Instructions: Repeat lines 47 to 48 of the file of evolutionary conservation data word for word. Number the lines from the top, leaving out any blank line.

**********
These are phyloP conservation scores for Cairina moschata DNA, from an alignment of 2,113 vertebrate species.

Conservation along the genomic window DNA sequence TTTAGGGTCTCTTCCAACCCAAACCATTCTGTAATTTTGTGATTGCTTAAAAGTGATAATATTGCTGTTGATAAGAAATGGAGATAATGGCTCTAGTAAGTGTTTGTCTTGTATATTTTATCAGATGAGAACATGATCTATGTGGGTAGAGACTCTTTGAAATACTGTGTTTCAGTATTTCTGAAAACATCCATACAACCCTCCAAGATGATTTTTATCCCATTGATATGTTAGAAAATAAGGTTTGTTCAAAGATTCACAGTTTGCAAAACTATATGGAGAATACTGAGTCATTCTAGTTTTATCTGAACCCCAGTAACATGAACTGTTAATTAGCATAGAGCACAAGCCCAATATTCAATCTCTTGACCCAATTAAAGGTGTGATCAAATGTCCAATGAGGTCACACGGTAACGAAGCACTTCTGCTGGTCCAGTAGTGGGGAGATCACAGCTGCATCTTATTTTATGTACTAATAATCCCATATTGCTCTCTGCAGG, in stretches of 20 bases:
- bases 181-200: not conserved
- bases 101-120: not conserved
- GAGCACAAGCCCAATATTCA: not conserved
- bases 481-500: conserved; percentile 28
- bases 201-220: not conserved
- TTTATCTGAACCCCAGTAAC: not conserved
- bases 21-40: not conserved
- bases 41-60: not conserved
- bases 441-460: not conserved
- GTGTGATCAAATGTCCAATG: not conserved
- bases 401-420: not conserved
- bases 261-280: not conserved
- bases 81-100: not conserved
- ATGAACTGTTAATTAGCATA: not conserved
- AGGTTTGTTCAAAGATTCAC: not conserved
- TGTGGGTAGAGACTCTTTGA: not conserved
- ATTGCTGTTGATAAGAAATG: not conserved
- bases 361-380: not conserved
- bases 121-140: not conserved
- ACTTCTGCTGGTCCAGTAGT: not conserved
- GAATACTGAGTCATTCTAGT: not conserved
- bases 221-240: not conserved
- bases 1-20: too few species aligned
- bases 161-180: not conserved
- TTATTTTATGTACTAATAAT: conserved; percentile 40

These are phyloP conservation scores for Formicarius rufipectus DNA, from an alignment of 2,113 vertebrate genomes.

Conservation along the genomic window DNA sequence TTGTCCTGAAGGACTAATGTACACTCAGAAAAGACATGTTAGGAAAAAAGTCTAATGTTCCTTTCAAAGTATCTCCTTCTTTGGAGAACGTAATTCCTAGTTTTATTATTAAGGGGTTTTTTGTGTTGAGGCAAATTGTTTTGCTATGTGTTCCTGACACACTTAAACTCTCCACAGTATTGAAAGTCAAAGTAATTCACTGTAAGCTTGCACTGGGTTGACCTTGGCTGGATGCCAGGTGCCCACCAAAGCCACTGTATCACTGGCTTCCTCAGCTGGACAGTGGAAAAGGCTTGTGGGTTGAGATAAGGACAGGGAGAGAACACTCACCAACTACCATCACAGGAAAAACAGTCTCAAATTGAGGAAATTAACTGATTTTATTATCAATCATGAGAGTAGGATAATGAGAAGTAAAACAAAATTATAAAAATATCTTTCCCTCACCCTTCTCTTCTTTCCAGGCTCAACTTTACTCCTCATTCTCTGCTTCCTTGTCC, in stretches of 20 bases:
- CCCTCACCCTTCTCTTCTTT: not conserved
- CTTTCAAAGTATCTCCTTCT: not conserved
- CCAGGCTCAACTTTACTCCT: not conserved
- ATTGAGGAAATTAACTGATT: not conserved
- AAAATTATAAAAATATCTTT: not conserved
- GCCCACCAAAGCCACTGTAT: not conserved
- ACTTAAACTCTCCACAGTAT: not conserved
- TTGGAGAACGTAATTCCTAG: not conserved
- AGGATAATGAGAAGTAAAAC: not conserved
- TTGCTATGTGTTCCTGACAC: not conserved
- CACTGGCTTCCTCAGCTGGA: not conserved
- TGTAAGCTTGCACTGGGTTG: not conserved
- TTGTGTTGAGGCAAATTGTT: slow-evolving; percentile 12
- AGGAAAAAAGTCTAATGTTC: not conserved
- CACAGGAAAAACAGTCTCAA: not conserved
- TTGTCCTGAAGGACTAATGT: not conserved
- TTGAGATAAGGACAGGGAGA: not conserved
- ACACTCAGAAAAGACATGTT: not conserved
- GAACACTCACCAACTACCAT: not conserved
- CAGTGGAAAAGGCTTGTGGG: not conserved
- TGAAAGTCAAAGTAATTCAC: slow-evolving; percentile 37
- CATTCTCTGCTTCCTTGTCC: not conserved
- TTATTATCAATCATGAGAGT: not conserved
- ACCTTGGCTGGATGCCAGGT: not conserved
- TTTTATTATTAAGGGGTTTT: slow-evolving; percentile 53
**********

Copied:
- ACACTCAGAAAAGACATGTT: not conserved
- GAACACTCACCAACTACCAT: not conserved